• Powerset: the powerset of a set is a set: $\forall x\exists y\forall z(z\in y\iff\forall w(w\in z\implies w\in x))$.
  • Limitation of Size: a class $X$ is proper if and only if there is bijection between $X$ and the universal class $V$.

The axiom of limitation of size implies the axiom of global choice ("there is a well-ordering of the universe") and $\text{ZFC}$'s axiom of replacement. Using the one-sorted version of those theories, pairing becomes $\forall X\forall Y(\text{M}X\land\text{M}Y\Rightarrow\exists Z(\text{M}Z\land X\in Z\land Y\in Z))$. The other axioms are modified similarly.

$\text{NBG}$ the the theory obtained by adding the following axiom-scheme:

  • Class comprehension: for every first-order formula $\varphi(x)$ with a free variables $x$ and class parameters, there exists a class containing all sets $x$ such that $\varphi(x)$.

Not that the created class only contains sets, in particular there is no class of all classes.

$\text{MK}$ is obtained by removing the "first-order" restriction in class comprehension, i.e. second-order formulas are now allowed.

Finitely axiomatizing $\text{NBG}$

$\text{NBG}$ can be finitely axiomatized as its class comprehension axiom can be replaced by the following set of axioms: For every classes $A$ and $B$,

  • The complement $V\setminus A=\{x:x\not\in A\}$ exists.
  • The intersection $A\cap B=\{x:x\in A\land x\in B\}$ exists.
  • The range $\{y:\exists x((x,y)\in A\}$ exists, using $(x,y)=\{\{x\},\{x,y\}\}$.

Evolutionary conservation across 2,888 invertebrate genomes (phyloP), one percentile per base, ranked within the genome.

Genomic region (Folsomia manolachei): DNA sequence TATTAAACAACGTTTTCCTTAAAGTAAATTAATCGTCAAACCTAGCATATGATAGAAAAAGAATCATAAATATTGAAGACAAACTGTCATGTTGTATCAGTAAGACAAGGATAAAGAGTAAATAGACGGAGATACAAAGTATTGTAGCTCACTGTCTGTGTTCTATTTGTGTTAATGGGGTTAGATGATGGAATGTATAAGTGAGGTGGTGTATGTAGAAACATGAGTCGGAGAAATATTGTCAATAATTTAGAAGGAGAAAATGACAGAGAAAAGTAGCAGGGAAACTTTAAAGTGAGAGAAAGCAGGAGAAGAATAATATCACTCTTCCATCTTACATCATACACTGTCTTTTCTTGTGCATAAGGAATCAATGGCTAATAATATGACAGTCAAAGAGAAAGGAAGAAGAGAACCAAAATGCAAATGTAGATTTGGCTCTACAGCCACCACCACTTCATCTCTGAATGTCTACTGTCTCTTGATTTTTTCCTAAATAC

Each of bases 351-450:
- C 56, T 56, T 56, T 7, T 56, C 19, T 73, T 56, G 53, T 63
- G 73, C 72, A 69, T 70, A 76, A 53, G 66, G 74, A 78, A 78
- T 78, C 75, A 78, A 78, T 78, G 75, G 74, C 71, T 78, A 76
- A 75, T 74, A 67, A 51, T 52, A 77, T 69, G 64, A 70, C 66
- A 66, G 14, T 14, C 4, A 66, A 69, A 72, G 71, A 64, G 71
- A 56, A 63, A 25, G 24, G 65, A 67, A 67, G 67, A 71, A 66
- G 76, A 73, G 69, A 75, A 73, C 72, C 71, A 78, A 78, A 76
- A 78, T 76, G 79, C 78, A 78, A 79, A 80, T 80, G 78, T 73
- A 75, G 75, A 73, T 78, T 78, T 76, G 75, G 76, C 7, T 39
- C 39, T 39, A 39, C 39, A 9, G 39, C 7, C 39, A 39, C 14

• The product $A\times B=\{(a,b):a\in A\land b\in B\}$ exists.
  • The classes $\{(x,y):x\in y\}$ and $\{(x,y):x=y\}$ exist.
  • The following classes exist: $\{(b,a):(a,b)\in A\}$, $\{(b,(a,c)):(a,(b,c))\in A\}$.
  • The following classes exist: $\{((a,b),c):(a,(b,c))\in A\}$, $\{(d,(a,(b,c))):(d,((a,b),c))\in A\}$.

Models of $\text{MK}$

In consistency strength, $\text{MK}$ is stronger than $\text{ZFC}$ and weaker than the existence of an inaccessible cardinal. It directly implies the consistency of $\text{ZFC}$ plus "there is a proper class of worldly cardinals stationary in $\text{Ord}$". However, if a cardinal $\kappa$ is inaccessible then $V_{\kappa+1}\models\text{MK}$, also $\text{def}(V_\kappa)$ satisfies $\text{NBG}$ minus global choice (i.e. replacing limitation of size by $\text{ZFC}$'s axiom of replacement).

Because it uses classes, set models of $\text{MK}$ are generally taken to be the powerset of some model of $\text{ZFC}$. For this reason, a large cardinal axiom with $V_\kappa$ having some elementary property can be strengthened by instead using $V_{\kappa+1}$. When doing this with $\Pi_m^0$-indescribability, one achieves $\Pi_m^1$-indescribability (which is considerably stronger). When doing this with 0-extendibility (which is equiconsistent with $\text{ZFC}$), one achieves 1-extendibility.

Between $\text{NBG}$ and $\text{MK}$

Class forcing theorem and equivalents

Class determinacy of open games